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Hood

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Only this one is real picture of Boeing 818N
How are you defining real? Looks like a 3D CGI to me and certainly not a model (note the artificial lighting effects, complicated panel details and shading inside the panels and a 2-D flat arrestor hook!).
 

overscan (PaulMM)

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It's Josef Gatial, posting his own CGI model. I'll move to User Artwork section later.
 

blackkite

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Hi!
Please delete if these are not proper.
boeing_f-7_stratofighter.jpg boeing_f-7b_stratofighter.jpg
無題.jpg
BoeingModel818TFX-2.jpg
818N-2.jpg
BoeingModel818TFX-1.jpg

I have never seen the official three side view drawing of Boeing TFX proposal for U.S.NAVY.
I have been long thinking that the bottom drawing is little strange, especially wing root leading edge shape.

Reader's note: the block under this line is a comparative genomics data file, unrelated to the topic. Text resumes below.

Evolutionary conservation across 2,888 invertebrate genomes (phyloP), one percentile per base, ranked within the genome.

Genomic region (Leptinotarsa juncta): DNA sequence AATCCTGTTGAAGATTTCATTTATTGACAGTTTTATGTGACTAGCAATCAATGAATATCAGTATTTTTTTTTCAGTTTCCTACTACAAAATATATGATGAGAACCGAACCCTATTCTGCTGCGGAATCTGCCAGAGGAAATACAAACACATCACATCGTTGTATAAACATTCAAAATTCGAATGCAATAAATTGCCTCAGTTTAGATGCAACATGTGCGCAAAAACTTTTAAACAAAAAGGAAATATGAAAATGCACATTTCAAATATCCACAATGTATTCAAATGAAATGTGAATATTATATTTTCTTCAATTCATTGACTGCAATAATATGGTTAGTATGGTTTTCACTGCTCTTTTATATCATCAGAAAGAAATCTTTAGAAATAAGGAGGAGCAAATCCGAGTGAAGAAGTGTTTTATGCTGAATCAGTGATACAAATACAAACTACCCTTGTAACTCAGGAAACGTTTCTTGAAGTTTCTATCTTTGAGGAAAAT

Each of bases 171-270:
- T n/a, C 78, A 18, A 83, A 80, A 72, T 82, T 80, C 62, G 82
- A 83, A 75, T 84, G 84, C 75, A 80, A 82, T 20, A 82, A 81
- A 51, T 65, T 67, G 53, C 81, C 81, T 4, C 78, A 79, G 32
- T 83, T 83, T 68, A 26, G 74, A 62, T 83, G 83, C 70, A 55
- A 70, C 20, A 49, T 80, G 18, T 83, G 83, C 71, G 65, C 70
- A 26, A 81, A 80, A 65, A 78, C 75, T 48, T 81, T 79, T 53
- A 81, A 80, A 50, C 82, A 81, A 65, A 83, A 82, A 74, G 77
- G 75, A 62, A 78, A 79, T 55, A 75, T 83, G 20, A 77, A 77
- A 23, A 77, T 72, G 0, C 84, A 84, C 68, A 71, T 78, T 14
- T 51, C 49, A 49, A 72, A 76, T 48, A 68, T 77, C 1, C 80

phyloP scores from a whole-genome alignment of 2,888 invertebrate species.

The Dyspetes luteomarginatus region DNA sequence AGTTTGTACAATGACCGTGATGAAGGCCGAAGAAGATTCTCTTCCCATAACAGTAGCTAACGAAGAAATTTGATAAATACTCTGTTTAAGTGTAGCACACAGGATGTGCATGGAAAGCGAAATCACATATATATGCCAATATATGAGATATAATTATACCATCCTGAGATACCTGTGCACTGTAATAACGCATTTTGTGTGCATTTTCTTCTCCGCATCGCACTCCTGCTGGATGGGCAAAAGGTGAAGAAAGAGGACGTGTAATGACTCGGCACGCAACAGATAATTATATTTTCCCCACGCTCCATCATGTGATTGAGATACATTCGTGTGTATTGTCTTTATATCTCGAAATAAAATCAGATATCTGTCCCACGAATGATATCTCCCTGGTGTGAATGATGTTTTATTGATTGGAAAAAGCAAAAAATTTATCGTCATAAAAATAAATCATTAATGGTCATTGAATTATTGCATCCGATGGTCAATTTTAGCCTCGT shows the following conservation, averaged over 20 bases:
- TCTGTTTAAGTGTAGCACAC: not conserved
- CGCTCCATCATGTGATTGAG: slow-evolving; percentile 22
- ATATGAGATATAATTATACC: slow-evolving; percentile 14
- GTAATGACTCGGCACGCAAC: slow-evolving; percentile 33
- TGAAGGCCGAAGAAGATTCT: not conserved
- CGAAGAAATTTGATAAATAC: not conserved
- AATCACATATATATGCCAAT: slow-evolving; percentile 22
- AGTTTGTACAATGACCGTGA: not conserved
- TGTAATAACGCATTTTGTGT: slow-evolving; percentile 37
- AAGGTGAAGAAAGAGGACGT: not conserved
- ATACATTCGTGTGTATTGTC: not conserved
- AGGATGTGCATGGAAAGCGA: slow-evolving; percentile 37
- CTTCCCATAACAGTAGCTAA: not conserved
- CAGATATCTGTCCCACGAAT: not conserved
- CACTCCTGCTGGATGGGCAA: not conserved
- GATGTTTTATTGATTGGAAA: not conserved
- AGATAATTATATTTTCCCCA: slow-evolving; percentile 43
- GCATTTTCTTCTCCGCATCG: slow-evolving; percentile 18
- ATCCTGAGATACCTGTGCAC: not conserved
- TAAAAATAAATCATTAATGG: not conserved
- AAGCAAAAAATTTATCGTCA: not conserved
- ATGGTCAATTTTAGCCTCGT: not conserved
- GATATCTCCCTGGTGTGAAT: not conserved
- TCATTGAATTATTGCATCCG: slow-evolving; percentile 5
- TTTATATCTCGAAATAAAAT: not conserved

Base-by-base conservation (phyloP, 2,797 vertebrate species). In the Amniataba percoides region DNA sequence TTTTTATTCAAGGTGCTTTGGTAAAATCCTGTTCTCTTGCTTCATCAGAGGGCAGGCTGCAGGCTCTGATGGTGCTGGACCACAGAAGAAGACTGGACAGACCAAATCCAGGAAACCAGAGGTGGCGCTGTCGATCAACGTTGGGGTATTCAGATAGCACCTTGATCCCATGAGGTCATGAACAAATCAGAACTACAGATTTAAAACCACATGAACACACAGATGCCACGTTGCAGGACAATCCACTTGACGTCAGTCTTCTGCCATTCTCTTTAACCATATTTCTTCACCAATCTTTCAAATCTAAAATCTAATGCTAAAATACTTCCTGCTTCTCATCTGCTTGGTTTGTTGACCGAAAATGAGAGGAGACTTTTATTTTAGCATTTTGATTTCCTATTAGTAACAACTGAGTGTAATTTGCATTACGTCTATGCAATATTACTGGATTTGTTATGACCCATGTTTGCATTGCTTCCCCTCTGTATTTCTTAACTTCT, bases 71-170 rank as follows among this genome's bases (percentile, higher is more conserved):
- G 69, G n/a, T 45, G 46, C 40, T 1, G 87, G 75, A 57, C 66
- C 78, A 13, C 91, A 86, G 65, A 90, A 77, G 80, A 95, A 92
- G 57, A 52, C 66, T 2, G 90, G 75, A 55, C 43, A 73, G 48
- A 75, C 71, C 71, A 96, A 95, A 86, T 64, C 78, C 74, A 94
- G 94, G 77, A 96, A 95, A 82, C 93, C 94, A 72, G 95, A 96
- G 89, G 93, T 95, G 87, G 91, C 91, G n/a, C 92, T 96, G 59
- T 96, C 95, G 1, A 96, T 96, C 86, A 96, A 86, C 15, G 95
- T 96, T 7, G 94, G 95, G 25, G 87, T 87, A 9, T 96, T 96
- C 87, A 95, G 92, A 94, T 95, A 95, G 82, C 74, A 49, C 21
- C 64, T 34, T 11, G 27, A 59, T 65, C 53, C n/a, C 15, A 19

N's tail was short.
 
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taildragger

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I have to question whether anyone would apply the name Stratofighter to an aircraft built around a terrain following radar. Maybe Deckfighter, which has the bonus of sounding naval also.
 

blackkite

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We have three drawings for Boeing 818N.
Wing root leading edge shapes are almost same but subtly different between these drawings.
What is the meaning of this mysterious shape?
Only Boeing's OB knows everything.
 
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blackkite

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Thanks a lot Jozef-san for sharing such a surprising, excellent and interesting drawing!! I believe you already know many secrets of 818N.;)